Monday, May 23, 2011
The anticipated loss would be the largest the company has reported in more than 15 years and the third year in a row the company has reported a loss.
The company said nine of its plants were damaged in the earthquake and tsunami that overwhelmed Japan on March 11. Sony estimates the earthquake damage was responsible for a $268 million drop in sales, with an operating income loss of $207 million.
When the costs of plant shutdowns, loss of sales and plant repairs are calculated, the company believes costs will amount to another $134 million.
"At present, we estimate the impact of the earthquake on consolidated operating income for the fiscal year ending March 2012 to be approximately $150 billion yen [$1.8 billion]," Sony said in its financial forecast. The company said, despite these losses, it still expects sales to grow and operating income to remain flat.
"Our supply chain was significantly damaged by the earthquake and tsunami," the company acknowledged in the forecast. "In addition to direct damages, component procurement conditions and power outages are also affecting our operation. We have spent the time until last week investigating the conditions of recovery from this damage and reviewing our business plan whilst taking our new forecast into account, which has resulted in today's announcement."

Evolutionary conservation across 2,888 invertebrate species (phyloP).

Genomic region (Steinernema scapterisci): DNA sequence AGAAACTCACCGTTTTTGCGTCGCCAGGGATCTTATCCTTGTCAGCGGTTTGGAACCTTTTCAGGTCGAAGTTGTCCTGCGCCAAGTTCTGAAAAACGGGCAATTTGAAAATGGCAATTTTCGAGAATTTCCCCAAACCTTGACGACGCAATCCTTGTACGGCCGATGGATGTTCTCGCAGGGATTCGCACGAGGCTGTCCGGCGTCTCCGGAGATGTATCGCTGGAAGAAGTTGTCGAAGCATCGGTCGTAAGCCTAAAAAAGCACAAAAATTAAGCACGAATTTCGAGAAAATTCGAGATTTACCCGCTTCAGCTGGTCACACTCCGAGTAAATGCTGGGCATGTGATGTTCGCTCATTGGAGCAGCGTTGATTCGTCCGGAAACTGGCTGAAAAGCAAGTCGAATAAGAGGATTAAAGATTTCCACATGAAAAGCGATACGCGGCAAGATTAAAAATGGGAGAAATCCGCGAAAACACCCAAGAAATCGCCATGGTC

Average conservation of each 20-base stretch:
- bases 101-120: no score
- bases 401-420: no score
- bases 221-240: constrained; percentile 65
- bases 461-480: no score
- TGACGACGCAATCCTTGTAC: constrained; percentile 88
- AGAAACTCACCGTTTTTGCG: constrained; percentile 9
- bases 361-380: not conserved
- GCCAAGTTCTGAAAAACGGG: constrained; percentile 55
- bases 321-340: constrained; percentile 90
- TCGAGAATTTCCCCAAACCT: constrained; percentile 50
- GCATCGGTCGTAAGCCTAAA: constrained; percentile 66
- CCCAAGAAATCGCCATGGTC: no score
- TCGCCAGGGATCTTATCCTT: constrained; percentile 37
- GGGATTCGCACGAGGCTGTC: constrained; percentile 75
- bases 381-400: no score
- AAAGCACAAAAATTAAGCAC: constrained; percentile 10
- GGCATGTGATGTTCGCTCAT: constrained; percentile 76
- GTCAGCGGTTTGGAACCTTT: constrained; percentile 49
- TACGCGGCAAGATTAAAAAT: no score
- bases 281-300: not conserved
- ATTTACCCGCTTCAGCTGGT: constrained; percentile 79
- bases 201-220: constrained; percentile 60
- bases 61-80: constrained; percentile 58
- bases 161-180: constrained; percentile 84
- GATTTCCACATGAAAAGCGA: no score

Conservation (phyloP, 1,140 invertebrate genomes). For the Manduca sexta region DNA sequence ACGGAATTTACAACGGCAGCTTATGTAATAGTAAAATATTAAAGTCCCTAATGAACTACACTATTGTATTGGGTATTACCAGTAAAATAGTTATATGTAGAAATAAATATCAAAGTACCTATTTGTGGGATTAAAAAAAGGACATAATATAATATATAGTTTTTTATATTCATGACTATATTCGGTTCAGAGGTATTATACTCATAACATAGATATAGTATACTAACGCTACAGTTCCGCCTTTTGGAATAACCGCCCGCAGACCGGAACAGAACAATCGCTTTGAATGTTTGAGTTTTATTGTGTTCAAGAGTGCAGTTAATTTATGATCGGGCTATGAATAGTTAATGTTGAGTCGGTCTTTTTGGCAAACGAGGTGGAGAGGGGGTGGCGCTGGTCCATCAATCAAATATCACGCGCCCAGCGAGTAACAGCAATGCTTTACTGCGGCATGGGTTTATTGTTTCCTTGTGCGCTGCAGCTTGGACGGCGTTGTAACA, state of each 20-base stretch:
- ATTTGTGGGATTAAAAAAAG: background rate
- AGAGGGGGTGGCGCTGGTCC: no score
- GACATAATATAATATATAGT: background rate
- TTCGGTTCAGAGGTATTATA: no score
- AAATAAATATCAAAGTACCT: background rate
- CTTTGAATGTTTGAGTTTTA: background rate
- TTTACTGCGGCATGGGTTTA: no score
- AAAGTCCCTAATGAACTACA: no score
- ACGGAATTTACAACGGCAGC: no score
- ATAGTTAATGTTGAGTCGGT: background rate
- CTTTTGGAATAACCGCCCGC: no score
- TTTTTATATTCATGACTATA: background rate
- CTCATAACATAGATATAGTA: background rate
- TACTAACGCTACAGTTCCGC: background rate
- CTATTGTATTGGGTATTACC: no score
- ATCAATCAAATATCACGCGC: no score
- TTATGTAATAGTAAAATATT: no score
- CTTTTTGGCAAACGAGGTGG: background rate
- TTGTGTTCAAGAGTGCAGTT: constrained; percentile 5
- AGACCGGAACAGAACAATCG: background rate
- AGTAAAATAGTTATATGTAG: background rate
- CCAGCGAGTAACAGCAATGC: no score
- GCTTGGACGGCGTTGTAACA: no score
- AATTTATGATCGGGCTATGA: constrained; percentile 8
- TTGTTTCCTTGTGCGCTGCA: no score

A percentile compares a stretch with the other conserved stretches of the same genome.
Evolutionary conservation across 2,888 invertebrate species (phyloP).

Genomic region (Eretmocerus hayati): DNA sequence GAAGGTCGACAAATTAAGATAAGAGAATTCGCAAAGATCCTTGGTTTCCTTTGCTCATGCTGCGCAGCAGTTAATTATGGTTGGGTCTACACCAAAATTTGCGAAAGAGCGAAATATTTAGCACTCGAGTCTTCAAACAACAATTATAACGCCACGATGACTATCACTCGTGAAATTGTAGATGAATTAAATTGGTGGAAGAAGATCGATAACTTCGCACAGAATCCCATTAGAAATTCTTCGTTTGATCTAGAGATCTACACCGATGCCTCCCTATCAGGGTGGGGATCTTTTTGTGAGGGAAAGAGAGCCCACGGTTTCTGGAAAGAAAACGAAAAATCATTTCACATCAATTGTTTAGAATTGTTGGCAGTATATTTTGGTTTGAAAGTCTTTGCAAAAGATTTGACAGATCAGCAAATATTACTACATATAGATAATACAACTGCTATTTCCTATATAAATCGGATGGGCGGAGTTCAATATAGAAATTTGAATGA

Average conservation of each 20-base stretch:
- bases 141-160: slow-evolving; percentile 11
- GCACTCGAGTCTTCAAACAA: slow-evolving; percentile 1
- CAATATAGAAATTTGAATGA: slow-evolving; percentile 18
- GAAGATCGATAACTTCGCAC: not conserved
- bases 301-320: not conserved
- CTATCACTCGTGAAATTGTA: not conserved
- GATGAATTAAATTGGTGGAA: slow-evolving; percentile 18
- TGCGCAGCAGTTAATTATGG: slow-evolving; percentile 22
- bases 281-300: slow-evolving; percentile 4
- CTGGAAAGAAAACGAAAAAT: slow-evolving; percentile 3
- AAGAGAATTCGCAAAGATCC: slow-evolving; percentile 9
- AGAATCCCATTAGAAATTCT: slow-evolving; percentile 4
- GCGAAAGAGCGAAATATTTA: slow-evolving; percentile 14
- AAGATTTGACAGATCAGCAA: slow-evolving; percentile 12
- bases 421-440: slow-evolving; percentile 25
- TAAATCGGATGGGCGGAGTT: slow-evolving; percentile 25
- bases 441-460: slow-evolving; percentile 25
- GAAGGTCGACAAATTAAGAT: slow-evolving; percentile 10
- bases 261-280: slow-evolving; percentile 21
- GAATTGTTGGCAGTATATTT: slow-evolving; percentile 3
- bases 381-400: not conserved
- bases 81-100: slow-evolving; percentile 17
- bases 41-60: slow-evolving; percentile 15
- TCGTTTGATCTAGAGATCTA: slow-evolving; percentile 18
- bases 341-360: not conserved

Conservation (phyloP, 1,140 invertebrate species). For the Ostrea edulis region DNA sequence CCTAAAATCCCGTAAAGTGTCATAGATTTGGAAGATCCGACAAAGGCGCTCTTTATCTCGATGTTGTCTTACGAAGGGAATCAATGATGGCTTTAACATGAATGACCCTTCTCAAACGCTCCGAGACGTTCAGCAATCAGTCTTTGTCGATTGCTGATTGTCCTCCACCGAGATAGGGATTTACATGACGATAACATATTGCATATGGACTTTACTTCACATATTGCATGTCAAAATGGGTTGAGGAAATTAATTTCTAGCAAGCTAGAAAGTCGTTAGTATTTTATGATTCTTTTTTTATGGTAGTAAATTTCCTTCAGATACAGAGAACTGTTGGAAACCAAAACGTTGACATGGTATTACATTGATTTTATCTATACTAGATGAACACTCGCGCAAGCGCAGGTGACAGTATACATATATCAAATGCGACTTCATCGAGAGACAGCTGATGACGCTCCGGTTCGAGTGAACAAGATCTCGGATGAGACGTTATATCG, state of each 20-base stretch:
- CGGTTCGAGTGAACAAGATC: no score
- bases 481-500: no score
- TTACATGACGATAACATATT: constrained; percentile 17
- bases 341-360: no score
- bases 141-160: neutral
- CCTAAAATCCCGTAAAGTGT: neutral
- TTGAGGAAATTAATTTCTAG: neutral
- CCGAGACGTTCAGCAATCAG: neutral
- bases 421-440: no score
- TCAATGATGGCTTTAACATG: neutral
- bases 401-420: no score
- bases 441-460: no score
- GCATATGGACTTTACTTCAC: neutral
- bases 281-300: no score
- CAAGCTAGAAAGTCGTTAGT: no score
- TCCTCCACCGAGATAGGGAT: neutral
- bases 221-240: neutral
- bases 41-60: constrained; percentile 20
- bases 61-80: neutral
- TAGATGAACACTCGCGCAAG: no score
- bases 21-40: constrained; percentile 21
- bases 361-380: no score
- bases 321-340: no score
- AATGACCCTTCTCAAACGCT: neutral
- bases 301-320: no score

Sony's forecast said the company has lost about $171 million so far in the wake of the massive computer hack of its PlayStation Network that reportedly occurred April 16 and 17, 2011. This number includes the cost of identity theft insurance for all of its PlayStation Network customers.
The company is additionally paying for welcome-back programs for PlayStation customers, customer support costs, network security upgrades, legal costs and the potential impact of projected future revenue loss.
The forecast emphasized, "So far, we have not received any confirmed reports of customer identity theft issues, nor confirmed any misuse of credit cards from the cyber-attack. Those are key variables, and if that changes, the costs could change."
Sony also noted it has no way at the present time of assessing costs associated with class-action lawsuits filed against it over the data theft.
"Those are all at a preliminary stage, so we are not able to include the possible outcome of any of them in our results forecast for the fiscal year ending March 2012 at this moment," Sony said.
Sony's forecast for next year is expected this week.
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